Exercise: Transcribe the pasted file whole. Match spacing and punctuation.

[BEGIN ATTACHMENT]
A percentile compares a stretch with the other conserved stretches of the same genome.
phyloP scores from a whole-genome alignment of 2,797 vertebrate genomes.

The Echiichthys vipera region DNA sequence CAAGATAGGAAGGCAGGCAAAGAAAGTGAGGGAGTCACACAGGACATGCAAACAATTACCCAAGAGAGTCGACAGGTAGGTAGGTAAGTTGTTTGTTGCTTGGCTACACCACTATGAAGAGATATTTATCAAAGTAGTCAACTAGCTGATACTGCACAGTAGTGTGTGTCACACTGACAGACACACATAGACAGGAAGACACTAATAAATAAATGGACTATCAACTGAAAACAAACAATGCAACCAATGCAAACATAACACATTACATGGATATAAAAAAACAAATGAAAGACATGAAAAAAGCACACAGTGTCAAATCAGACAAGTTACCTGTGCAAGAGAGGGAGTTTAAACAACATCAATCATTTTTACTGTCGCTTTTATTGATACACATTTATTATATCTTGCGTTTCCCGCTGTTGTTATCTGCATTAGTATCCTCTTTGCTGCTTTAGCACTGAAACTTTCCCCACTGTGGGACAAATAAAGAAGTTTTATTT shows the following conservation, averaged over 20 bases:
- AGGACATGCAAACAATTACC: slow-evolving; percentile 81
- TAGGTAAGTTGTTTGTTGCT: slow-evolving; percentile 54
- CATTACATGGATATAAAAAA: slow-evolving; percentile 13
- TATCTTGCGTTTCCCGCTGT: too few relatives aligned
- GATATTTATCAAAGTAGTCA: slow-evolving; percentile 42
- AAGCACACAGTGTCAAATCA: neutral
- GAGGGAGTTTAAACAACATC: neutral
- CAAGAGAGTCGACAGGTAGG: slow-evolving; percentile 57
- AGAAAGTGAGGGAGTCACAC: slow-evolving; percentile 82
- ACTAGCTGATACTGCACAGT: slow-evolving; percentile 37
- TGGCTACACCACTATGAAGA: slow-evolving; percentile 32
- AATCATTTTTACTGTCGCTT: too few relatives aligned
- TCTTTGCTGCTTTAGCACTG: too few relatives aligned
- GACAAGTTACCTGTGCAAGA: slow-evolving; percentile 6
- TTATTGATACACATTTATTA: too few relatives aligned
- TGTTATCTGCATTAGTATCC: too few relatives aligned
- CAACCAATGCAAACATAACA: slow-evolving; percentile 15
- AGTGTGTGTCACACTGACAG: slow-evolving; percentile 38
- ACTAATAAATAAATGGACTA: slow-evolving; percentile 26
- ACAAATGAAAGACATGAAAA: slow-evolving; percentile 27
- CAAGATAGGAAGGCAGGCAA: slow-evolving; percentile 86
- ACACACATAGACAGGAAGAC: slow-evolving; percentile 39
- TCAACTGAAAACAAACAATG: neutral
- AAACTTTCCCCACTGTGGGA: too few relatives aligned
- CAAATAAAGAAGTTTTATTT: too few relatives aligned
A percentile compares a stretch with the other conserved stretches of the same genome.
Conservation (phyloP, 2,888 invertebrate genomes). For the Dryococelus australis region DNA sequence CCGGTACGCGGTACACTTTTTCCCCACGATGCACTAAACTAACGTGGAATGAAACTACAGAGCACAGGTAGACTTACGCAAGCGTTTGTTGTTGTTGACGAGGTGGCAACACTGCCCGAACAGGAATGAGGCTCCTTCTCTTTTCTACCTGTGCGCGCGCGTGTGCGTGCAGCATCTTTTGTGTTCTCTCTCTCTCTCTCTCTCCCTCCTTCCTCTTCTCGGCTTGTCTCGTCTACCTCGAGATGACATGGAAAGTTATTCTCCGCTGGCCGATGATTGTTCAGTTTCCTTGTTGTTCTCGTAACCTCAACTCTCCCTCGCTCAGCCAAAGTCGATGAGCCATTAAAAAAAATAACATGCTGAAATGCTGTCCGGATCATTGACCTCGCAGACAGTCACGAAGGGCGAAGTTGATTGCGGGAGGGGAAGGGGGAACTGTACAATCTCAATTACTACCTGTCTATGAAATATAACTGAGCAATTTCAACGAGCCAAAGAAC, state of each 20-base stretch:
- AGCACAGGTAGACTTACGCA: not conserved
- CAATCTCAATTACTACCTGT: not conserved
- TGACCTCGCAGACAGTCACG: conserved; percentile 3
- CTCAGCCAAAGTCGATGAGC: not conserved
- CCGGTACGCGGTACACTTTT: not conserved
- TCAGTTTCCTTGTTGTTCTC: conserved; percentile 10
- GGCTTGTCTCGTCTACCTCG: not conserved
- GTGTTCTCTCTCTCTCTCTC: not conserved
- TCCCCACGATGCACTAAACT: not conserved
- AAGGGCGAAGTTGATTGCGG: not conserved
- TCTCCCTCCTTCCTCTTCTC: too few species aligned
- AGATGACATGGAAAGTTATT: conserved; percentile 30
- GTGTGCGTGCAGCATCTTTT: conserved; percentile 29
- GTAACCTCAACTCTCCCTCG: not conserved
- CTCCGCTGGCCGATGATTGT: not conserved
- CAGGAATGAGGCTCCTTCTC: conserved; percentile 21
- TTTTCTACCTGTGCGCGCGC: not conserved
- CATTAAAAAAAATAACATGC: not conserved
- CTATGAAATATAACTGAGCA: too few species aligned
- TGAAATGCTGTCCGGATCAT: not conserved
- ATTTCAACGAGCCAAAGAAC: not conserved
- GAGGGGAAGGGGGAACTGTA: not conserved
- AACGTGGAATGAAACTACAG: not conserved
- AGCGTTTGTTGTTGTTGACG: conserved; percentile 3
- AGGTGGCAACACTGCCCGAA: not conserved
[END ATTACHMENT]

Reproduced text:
A percentile compares a stretch with the other conserved stretches of the same genome.
phyloP scores from a whole-genome alignment of 2,797 vertebrate genomes.

The Echiichthys vipera region DNA sequence CAAGATAGGAAGGCAGGCAAAGAAAGTGAGGGAGTCACACAGGACATGCAAACAATTACCCAAGAGAGTCGACAGGTAGGTAGGTAAGTTGTTTGTTGCTTGGCTACACCACTATGAAGAGATATTTATCAAAGTAGTCAACTAGCTGATACTGCACAGTAGTGTGTGTCACACTGACAGACACACATAGACAGGAAGACACTAATAAATAAATGGACTATCAACTGAAAACAAACAATGCAACCAATGCAAACATAACACATTACATGGATATAAAAAAACAAATGAAAGACATGAAAAAAGCACACAGTGTCAAATCAGACAAGTTACCTGTGCAAGAGAGGGAGTTTAAACAACATCAATCATTTTTACTGTCGCTTTTATTGATACACATTTATTATATCTTGCGTTTCCCGCTGTTGTTATCTGCATTAGTATCCTCTTTGCTGCTTTAGCACTGAAACTTTCCCCACTGTGGGACAAATAAAGAAGTTTTATTT shows the following conservation, averaged over 20 bases:
- AGGACATGCAAACAATTACC: slow-evolving; percentile 81
- TAGGTAAGTTGTTTGTTGCT: slow-evolving; percentile 54
- CATTACATGGATATAAAAAA: slow-evolving; percentile 13
- TATCTTGCGTTTCCCGCTGT: too few relatives aligned
- GATATTTATCAAAGTAGTCA: slow-evolving; percentile 42
- AAGCACACAGTGTCAAATCA: neutral
- GAGGGAGTTTAAACAACATC: neutral
- CAAGAGAGTCGACAGGTAGG: slow-evolving; percentile 57
- AGAAAGTGAGGGAGTCACAC: slow-evolving; percentile 82
- ACTAGCTGATACTGCACAGT: slow-evolving; percentile 37
- TGGCTACACCACTATGAAGA: slow-evolving; percentile 32
- AATCATTTTTACTGTCGCTT: too few relatives aligned
- TCTTTGCTGCTTTAGCACTG: too few relatives aligned
- GACAAGTTACCTGTGCAAGA: slow-evolving; percentile 6
- TTATTGATACACATTTATTA: too few relatives aligned
- TGTTATCTGCATTAGTATCC: too few relatives aligned
- CAACCAATGCAAACATAACA: slow-evolving; percentile 15
- AGTGTGTGTCACACTGACAG: slow-evolving; percentile 38
- ACTAATAAATAAATGGACTA: slow-evolving; percentile 26
- ACAAATGAAAGACATGAAAA: slow-evolving; percentile 27
- CAAGATAGGAAGGCAGGCAA: slow-evolving; percentile 86
- ACACACATAGACAGGAAGAC: slow-evolving; percentile 39
- TCAACTGAAAACAAACAATG: neutral
- AAACTTTCCCCACTGTGGGA: too few relatives aligned
- CAAATAAAGAAGTTTTATTT: too few relatives aligned
A percentile compares a stretch with the other conserved stretches of the same genome.
Conservation (phyloP, 2,888 invertebrate genomes). For the Dryococelus australis region DNA sequence CCGGTACGCGGTACACTTTTTCCCCACGATGCACTAAACTAACGTGGAATGAAACTACAGAGCACAGGTAGACTTACGCAAGCGTTTGTTGTTGTTGACGAGGTGGCAACACTGCCCGAACAGGAATGAGGCTCCTTCTCTTTTCTACCTGTGCGCGCGCGTGTGCGTGCAGCATCTTTTGTGTTCTCTCTCTCTCTCTCTCTCCCTCCTTCCTCTTCTCGGCTTGTCTCGTCTACCTCGAGATGACATGGAAAGTTATTCTCCGCTGGCCGATGATTGTTCAGTTTCCTTGTTGTTCTCGTAACCTCAACTCTCCCTCGCTCAGCCAAAGTCGATGAGCCATTAAAAAAAATAACATGCTGAAATGCTGTCCGGATCATTGACCTCGCAGACAGTCACGAAGGGCGAAGTTGATTGCGGGAGGGGAAGGGGGAACTGTACAATCTCAATTACTACCTGTCTATGAAATATAACTGAGCAATTTCAACGAGCCAAAGAAC, state of each 20-base stretch:
- AGCACAGGTAGACTTACGCA: not conserved
- CAATCTCAATTACTACCTGT: not conserved
- TGACCTCGCAGACAGTCACG: conserved; percentile 3
- CTCAGCCAAAGTCGATGAGC: not conserved
- CCGGTACGCGGTACACTTTT: not conserved
- TCAGTTTCCTTGTTGTTCTC: conserved; percentile 10
- GGCTTGTCTCGTCTACCTCG: not conserved
- GTGTTCTCTCTCTCTCTCTC: not conserved
- TCCCCACGATGCACTAAACT: not conserved
- AAGGGCGAAGTTGATTGCGG: not conserved
- TCTCCCTCCTTCCTCTTCTC: too few species aligned
- AGATGACATGGAAAGTTATT: conserved; percentile 30
- GTGTGCGTGCAGCATCTTTT: conserved; percentile 29
- GTAACCTCAACTCTCCCTCG: not conserved
- CTCCGCTGGCCGATGATTGT: not conserved
- CAGGAATGAGGCTCCTTCTC: conserved; percentile 21
- TTTTCTACCTGTGCGCGCGC: not conserved
- CATTAAAAAAAATAACATGC: not conserved
- CTATGAAATATAACTGAGCA: too few species aligned
- TGAAATGCTGTCCGGATCAT: not conserved
- ATTTCAACGAGCCAAAGAAC: not conserved
- GAGGGGAAGGGGGAACTGTA: not conserved
- AACGTGGAATGAAACTACAG: not conserved
- AGCGTTTGTTGTTGTTGACG: conserved; percentile 3
- AGGTGGCAACACTGCCCGAA: not conserved